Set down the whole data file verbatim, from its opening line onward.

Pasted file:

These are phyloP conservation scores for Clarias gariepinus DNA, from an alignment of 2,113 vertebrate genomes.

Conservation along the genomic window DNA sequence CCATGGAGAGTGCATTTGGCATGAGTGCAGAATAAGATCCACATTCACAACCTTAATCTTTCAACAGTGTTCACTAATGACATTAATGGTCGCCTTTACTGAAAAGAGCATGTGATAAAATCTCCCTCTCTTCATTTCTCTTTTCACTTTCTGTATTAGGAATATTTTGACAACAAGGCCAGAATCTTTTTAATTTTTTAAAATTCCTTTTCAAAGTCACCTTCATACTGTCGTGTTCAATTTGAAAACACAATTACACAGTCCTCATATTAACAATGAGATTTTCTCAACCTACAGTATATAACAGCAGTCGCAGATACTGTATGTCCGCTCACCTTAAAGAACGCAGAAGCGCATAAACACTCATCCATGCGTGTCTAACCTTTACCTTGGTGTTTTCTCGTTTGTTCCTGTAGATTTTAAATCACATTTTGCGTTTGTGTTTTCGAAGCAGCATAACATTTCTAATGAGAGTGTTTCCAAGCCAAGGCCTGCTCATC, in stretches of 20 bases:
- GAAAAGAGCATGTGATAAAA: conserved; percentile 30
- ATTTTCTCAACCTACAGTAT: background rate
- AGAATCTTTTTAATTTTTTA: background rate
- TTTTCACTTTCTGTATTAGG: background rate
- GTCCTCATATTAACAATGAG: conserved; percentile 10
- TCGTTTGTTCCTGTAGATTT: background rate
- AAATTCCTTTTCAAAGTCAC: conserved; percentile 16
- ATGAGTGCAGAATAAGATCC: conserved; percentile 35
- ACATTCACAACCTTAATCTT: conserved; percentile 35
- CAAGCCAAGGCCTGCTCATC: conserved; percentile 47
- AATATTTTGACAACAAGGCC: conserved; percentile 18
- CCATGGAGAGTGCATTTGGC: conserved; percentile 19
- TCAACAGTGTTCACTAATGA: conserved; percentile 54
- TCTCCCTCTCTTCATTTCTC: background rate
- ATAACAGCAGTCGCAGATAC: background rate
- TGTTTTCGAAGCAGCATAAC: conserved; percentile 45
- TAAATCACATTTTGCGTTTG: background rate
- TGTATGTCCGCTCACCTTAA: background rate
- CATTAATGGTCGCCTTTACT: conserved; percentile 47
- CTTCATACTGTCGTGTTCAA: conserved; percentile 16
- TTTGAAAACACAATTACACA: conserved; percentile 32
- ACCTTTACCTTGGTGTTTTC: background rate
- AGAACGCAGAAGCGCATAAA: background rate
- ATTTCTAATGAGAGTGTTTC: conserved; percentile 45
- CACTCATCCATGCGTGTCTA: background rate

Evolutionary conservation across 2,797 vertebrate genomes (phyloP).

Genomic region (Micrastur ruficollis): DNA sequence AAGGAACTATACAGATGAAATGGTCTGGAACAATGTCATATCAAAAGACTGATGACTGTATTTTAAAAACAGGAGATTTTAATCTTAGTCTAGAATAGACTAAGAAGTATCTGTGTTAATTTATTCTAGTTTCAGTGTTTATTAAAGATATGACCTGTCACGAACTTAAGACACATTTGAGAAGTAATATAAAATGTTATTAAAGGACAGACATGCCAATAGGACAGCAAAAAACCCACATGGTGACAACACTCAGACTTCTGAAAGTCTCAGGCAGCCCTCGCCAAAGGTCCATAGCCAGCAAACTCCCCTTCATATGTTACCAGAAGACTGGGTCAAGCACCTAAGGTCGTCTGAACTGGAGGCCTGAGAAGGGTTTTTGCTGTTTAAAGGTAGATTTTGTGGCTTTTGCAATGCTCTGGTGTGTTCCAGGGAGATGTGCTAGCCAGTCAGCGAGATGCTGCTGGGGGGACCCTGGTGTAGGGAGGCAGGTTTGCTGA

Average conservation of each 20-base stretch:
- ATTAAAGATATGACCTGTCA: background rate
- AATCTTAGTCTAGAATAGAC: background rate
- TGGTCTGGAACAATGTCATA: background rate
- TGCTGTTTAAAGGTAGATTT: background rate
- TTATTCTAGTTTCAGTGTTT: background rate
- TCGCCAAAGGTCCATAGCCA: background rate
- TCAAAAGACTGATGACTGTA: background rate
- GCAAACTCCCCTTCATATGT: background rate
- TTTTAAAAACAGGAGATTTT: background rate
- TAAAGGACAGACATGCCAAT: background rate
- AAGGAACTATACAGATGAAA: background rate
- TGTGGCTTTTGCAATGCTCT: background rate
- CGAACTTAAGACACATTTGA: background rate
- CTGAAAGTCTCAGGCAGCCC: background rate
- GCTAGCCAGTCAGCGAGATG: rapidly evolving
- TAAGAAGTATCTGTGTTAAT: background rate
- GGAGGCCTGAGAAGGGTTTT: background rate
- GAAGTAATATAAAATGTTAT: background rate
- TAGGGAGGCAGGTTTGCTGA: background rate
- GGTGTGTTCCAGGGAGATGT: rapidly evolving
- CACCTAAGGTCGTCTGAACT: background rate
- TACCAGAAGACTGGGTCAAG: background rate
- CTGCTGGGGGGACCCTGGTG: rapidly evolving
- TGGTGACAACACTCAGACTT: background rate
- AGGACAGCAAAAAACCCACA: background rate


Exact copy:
These are phyloP conservation scores for Clarias gariepinus DNA, from an alignment of 2,113 vertebrate genomes.

Conservation along the genomic window DNA sequence CCATGGAGAGTGCATTTGGCATGAGTGCAGAATAAGATCCACATTCACAACCTTAATCTTTCAACAGTGTTCACTAATGACATTAATGGTCGCCTTTACTGAAAAGAGCATGTGATAAAATCTCCCTCTCTTCATTTCTCTTTTCACTTTCTGTATTAGGAATATTTTGACAACAAGGCCAGAATCTTTTTAATTTTTTAAAATTCCTTTTCAAAGTCACCTTCATACTGTCGTGTTCAATTTGAAAACACAATTACACAGTCCTCATATTAACAATGAGATTTTCTCAACCTACAGTATATAACAGCAGTCGCAGATACTGTATGTCCGCTCACCTTAAAGAACGCAGAAGCGCATAAACACTCATCCATGCGTGTCTAACCTTTACCTTGGTGTTTTCTCGTTTGTTCCTGTAGATTTTAAATCACATTTTGCGTTTGTGTTTTCGAAGCAGCATAACATTTCTAATGAGAGTGTTTCCAAGCCAAGGCCTGCTCATC, in stretches of 20 bases:
- GAAAAGAGCATGTGATAAAA: conserved; percentile 30
- ATTTTCTCAACCTACAGTAT: background rate
- AGAATCTTTTTAATTTTTTA: background rate
- TTTTCACTTTCTGTATTAGG: background rate
- GTCCTCATATTAACAATGAG: conserved; percentile 10
- TCGTTTGTTCCTGTAGATTT: background rate
- AAATTCCTTTTCAAAGTCAC: conserved; percentile 16
- ATGAGTGCAGAATAAGATCC: conserved; percentile 35
- ACATTCACAACCTTAATCTT: conserved; percentile 35
- CAAGCCAAGGCCTGCTCATC: conserved; percentile 47
- AATATTTTGACAACAAGGCC: conserved; percentile 18
- CCATGGAGAGTGCATTTGGC: conserved; percentile 19
- TCAACAGTGTTCACTAATGA: conserved; percentile 54
- TCTCCCTCTCTTCATTTCTC: background rate
- ATAACAGCAGTCGCAGATAC: background rate
- TGTTTTCGAAGCAGCATAAC: conserved; percentile 45
- TAAATCACATTTTGCGTTTG: background rate
- TGTATGTCCGCTCACCTTAA: background rate
- CATTAATGGTCGCCTTTACT: conserved; percentile 47
- CTTCATACTGTCGTGTTCAA: conserved; percentile 16
- TTTGAAAACACAATTACACA: conserved; percentile 32
- ACCTTTACCTTGGTGTTTTC: background rate
- AGAACGCAGAAGCGCATAAA: background rate
- ATTTCTAATGAGAGTGTTTC: conserved; percentile 45
- CACTCATCCATGCGTGTCTA: background rate

Evolutionary conservation across 2,797 vertebrate genomes (phyloP).

Genomic region (Micrastur ruficollis): DNA sequence AAGGAACTATACAGATGAAATGGTCTGGAACAATGTCATATCAAAAGACTGATGACTGTATTTTAAAAACAGGAGATTTTAATCTTAGTCTAGAATAGACTAAGAAGTATCTGTGTTAATTTATTCTAGTTTCAGTGTTTATTAAAGATATGACCTGTCACGAACTTAAGACACATTTGAGAAGTAATATAAAATGTTATTAAAGGACAGACATGCCAATAGGACAGCAAAAAACCCACATGGTGACAACACTCAGACTTCTGAAAGTCTCAGGCAGCCCTCGCCAAAGGTCCATAGCCAGCAAACTCCCCTTCATATGTTACCAGAAGACTGGGTCAAGCACCTAAGGTCGTCTGAACTGGAGGCCTGAGAAGGGTTTTTGCTGTTTAAAGGTAGATTTTGTGGCTTTTGCAATGCTCTGGTGTGTTCCAGGGAGATGTGCTAGCCAGTCAGCGAGATGCTGCTGGGGGGACCCTGGTGTAGGGAGGCAGGTTTGCTGA

Average conservation of each 20-base stretch:
- ATTAAAGATATGACCTGTCA: background rate
- AATCTTAGTCTAGAATAGAC: background rate
- TGGTCTGGAACAATGTCATA: background rate
- TGCTGTTTAAAGGTAGATTT: background rate
- TTATTCTAGTTTCAGTGTTT: background rate
- TCGCCAAAGGTCCATAGCCA: background rate
- TCAAAAGACTGATGACTGTA: background rate
- GCAAACTCCCCTTCATATGT: background rate
- TTTTAAAAACAGGAGATTTT: background rate
- TAAAGGACAGACATGCCAAT: background rate
- AAGGAACTATACAGATGAAA: background rate
- TGTGGCTTTTGCAATGCTCT: background rate
- CGAACTTAAGACACATTTGA: background rate
- CTGAAAGTCTCAGGCAGCCC: background rate
- GCTAGCCAGTCAGCGAGATG: rapidly evolving
- TAAGAAGTATCTGTGTTAAT: background rate
- GGAGGCCTGAGAAGGGTTTT: background rate
- GAAGTAATATAAAATGTTAT: background rate
- TAGGGAGGCAGGTTTGCTGA: background rate
- GGTGTGTTCCAGGGAGATGT: rapidly evolving
- CACCTAAGGTCGTCTGAACT: background rate
- TACCAGAAGACTGGGTCAAG: background rate
- CTGCTGGGGGGACCCTGGTG: rapidly evolving
- TGGTGACAACACTCAGACTT: background rate
- AGGACAGCAAAAAACCCACA: background rate